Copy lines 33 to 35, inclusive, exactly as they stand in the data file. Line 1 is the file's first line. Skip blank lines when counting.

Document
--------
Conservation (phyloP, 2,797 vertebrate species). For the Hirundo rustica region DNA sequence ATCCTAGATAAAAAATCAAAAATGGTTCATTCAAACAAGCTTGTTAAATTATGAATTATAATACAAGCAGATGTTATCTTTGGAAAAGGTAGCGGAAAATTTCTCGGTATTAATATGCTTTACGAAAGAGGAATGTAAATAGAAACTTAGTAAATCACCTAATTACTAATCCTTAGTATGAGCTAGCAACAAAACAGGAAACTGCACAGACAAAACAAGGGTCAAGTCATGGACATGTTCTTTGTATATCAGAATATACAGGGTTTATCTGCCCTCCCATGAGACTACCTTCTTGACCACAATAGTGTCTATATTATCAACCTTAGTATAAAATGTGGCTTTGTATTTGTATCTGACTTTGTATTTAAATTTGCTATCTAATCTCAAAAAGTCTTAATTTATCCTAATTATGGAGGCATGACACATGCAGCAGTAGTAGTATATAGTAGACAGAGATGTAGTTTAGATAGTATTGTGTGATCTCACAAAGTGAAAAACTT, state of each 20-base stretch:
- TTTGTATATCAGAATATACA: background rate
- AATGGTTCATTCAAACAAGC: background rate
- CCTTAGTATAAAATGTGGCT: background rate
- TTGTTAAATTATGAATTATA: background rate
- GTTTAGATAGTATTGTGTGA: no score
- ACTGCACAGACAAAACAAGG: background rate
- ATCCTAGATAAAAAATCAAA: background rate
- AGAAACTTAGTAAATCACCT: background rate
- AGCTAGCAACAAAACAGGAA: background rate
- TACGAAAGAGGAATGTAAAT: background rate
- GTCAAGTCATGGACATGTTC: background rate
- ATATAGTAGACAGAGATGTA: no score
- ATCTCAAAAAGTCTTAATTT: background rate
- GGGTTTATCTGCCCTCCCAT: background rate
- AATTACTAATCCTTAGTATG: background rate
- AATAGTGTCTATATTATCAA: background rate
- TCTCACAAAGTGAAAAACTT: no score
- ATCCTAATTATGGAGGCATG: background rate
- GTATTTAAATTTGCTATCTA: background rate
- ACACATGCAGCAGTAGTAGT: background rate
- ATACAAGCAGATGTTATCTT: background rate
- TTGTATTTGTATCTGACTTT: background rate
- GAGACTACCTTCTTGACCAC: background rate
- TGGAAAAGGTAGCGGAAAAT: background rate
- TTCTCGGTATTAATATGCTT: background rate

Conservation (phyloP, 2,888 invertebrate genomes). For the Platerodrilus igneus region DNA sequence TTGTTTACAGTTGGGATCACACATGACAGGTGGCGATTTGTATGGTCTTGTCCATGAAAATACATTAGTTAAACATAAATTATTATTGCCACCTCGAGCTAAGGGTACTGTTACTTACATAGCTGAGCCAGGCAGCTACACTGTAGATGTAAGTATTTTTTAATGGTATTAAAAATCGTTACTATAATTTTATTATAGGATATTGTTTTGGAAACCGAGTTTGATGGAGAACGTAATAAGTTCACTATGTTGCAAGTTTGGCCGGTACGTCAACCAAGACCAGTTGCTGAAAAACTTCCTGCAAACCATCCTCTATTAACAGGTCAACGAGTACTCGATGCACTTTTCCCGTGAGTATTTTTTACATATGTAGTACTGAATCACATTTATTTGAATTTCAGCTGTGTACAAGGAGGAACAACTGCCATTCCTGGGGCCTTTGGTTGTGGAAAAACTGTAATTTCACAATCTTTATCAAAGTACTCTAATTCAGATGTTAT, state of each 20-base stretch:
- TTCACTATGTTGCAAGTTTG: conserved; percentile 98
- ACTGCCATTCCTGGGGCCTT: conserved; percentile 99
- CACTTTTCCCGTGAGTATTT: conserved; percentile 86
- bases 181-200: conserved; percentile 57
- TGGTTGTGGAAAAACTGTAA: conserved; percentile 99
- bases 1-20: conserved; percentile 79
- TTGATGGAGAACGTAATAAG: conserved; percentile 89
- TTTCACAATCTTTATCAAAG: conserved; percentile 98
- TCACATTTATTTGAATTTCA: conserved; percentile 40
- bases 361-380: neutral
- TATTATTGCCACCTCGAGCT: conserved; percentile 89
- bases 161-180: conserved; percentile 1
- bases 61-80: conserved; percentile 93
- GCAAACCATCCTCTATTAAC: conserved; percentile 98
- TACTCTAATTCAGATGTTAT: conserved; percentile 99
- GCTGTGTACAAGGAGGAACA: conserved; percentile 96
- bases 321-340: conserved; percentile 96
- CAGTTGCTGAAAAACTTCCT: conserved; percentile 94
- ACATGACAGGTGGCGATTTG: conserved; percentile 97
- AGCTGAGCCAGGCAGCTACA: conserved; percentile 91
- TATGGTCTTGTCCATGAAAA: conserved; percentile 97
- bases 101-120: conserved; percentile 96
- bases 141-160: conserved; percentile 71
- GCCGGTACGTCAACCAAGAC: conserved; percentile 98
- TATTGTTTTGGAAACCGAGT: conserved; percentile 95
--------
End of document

- bases 1-20: conserved; percentile 79
- TTGATGGAGAACGTAATAAG: conserved; percentile 89
- TTTCACAATCTTTATCAAAG: conserved; percentile 98